In 2009, as part of the transition from analog to digital over-the-air broadcast of television, the spectrum from 698 MHz to 806 MHz (UHF channels 52 to 69) was removed from TV broadcasting, making it available for other uses. Channel 55, for instance, was sold to Qualcomm for their MediaFLO service, which was later sold to AT&T, and discontinued in 2011. Some US broadcasters had been offered incentives to vacate this channel early, permitting its immediate mobile use. The FCC's scheduled auction for this newly available spectrum was completed in March 2008.[9]

  • 225–420 MHz: Government use, including meteorology, military aviation, and federal two-way use[10]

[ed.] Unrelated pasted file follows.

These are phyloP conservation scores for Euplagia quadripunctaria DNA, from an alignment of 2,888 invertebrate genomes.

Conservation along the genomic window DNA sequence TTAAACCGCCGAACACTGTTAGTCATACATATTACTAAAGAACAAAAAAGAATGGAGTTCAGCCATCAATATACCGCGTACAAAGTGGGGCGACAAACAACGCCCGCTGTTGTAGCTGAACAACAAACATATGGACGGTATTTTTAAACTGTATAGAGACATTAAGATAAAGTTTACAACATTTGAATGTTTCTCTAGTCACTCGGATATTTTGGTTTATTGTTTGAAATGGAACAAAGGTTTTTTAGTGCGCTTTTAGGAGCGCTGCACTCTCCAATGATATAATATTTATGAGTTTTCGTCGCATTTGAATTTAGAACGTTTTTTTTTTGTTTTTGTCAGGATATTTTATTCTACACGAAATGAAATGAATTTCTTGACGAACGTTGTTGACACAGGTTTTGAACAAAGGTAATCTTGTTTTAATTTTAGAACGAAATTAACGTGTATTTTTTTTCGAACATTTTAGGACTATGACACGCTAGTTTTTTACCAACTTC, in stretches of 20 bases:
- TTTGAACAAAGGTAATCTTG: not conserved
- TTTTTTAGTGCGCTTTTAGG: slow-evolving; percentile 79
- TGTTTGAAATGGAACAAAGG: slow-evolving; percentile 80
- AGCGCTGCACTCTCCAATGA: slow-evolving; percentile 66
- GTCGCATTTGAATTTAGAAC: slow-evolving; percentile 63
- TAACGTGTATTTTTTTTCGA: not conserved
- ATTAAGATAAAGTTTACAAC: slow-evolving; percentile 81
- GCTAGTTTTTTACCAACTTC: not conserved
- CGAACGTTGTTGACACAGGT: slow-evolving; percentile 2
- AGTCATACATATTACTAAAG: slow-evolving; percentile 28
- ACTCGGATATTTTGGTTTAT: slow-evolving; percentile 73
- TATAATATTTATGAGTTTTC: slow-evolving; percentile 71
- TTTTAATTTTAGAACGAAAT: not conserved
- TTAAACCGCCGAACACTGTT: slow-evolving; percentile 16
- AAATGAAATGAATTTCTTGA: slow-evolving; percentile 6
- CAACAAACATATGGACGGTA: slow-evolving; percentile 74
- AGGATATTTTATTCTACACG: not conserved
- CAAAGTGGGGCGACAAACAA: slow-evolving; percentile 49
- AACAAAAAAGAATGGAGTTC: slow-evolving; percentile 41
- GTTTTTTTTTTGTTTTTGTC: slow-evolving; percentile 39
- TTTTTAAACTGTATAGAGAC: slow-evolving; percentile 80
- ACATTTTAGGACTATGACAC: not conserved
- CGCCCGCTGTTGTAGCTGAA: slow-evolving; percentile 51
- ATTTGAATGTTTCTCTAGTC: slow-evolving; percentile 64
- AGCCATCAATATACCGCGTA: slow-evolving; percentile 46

• 420–450 MHz: Government radiolocation, amateur radio satellite and amateur radio (70 cm band), MedRadio[11]
  • 450–470 MHz: UHF business band, General Mobile Radio Service, and Family Radio Service 2-way "walkie-talkies", public safety
  • 470–512 MHz: Low-band TV channels 14 to 20 (shared with public safety land mobile 2-way radio in 12 major metropolitan areas scheduled to relocate to 700 MHz band by 2023[12])
  • 512–608 MHz: Medium-band TV channels 21 to 36
  • 608–614 MHz: Channel 37 used for radio astronomy and wireless medical telemetry[13]
  • 614–698 MHz: Mobile broadband shared with TV channels 38 to 51 auctioned in April 2017. TV stations were relocated by 2020.
    • 617–652 MHz: Mobile broadband service downlink
    • 652–663 MHz: Wireless microphones (higher priority) and unlicensed devices (lower priority)
    • 663–698 MHz: Mobile broadband service uplink